Anticancer studies of curcumin, chamomile, and 1,3,4- oxadiazole derived from phenanthroline

Kholoud Alhaidari, Tennessee State University

Abstract

Curcumin and Chamomile are some of the oldest medicinal herbs used by humankind. They are versatile in their medicinal functions ranging from antioxidants to anti-inflammatory uses. Curcumin is a polyphenol found in turmeric (Curcuma longa), and Chamomile is the name given to the Asteraceae family of plants. Curcumin is commonly known for its antioxidant and anti-inflammatory abilities, and studies confirm that it is safe to use while Chamomile is associated with many benefits such as anti-histamine, anti-inflammatory, a cure for fatigue, insomnia, anxiety, and gastrointestinal disorders among many others. Users of these herbs diffuse, apply, or ingest them depending on the condition they are targeting. ^ Recent studies suggest that the two herbs are potent anti-carcinogen agents. As a result, this study aims to establish the anti-cancerous abilities of the two herbs against the synthetic anti-carcinogen agents derived from 1,3, 4-Oxadiazole, which is well-known for its pharmacological significance and its tumor weight and cell count inhibition. The experiment involves culturing cancer cell lines from the lungs, cervix, and breasts. The cells were assessed for viability and cytotoxic effects and treated with crude extracts from Curcumin and Chamomile as well as derivatives from 1,3,4-Oxadiazole. The experiments involved determining growth analysis at different concentrations, and the results were determined as mean ± standard deviation (SD). The study investigated the growth inhibiting effects of Curcumin extract on HeLa cell line from the cervix, Chamomile extract on MCF7 cell lines from the breast, Oxadiazole derivatives on A549 cell line from the lung, and BT-549 cell line from the breast. The results, as presented in graphs, showed that both the natural and synthetic agents significantly inhibited the cell line growth in all concentrations for all evaluations and that the inhibiting ability increased with an increase in concentration.^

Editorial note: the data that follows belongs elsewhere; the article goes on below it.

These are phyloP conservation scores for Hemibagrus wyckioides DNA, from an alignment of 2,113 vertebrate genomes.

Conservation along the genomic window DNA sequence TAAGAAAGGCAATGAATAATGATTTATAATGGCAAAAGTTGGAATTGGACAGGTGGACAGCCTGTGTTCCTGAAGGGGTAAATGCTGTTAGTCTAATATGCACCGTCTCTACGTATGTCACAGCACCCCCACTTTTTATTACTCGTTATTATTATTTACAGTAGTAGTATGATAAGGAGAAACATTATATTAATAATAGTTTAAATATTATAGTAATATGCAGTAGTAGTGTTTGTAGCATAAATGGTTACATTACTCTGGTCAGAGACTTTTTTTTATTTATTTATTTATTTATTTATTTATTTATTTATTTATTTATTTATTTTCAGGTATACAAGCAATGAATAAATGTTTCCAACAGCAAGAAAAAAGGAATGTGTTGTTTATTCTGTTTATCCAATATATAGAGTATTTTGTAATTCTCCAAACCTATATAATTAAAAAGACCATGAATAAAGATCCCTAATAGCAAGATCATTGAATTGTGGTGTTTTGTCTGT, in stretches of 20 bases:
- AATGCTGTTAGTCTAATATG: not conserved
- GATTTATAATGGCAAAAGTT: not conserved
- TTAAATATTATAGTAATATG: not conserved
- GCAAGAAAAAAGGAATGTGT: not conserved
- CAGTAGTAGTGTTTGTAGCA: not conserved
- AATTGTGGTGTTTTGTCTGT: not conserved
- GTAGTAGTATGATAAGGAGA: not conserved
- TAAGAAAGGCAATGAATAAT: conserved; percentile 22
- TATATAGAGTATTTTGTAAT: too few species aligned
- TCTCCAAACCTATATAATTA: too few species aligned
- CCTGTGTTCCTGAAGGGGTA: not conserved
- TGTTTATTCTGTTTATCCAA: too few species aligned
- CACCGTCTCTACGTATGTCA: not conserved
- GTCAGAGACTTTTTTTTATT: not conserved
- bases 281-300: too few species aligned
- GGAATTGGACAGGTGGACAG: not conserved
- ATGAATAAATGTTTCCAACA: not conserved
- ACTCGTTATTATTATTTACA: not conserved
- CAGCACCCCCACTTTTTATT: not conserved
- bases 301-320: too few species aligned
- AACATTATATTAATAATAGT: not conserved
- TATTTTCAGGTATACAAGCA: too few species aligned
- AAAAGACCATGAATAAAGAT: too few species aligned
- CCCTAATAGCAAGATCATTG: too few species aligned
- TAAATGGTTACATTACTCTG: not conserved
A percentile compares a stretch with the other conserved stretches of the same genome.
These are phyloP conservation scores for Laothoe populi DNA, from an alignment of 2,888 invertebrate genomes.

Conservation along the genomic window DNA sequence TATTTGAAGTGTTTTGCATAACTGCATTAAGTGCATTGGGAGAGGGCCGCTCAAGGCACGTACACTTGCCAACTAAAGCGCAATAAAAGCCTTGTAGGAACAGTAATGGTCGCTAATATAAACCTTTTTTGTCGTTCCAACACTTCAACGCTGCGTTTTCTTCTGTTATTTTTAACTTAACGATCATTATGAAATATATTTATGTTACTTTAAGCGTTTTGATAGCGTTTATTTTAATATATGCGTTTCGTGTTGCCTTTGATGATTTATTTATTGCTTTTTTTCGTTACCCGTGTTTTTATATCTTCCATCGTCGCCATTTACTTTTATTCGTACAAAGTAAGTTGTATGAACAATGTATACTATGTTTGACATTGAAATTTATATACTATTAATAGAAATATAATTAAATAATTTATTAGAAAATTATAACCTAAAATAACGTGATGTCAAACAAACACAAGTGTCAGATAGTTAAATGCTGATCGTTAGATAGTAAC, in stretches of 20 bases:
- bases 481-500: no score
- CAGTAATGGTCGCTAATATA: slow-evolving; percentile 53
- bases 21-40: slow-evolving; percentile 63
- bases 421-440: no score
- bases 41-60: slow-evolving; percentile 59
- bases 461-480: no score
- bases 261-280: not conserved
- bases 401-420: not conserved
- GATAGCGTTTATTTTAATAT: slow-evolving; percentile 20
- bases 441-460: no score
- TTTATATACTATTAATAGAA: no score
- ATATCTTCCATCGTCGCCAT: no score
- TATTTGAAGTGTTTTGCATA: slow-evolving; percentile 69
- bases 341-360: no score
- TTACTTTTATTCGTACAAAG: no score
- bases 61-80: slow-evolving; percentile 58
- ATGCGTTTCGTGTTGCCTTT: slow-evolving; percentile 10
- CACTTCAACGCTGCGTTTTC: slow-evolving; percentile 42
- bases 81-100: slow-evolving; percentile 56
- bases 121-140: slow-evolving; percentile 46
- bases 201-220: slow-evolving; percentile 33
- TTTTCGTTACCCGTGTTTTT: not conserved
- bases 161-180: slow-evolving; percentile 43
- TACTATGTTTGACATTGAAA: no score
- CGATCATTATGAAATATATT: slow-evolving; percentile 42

Subject Area

Biology|Chemistry|Biochemistry

Recommended Citation

Kholoud Alhaidari, "Anticancer studies of curcumin, chamomile, and 1,3,4- oxadiazole derived from phenanthroline" (2016). ETD Collection for Tennessee State University. Paper AAI10158624.
http://digitalscholarship.tnstate.edu/dissertations/AAI10158624

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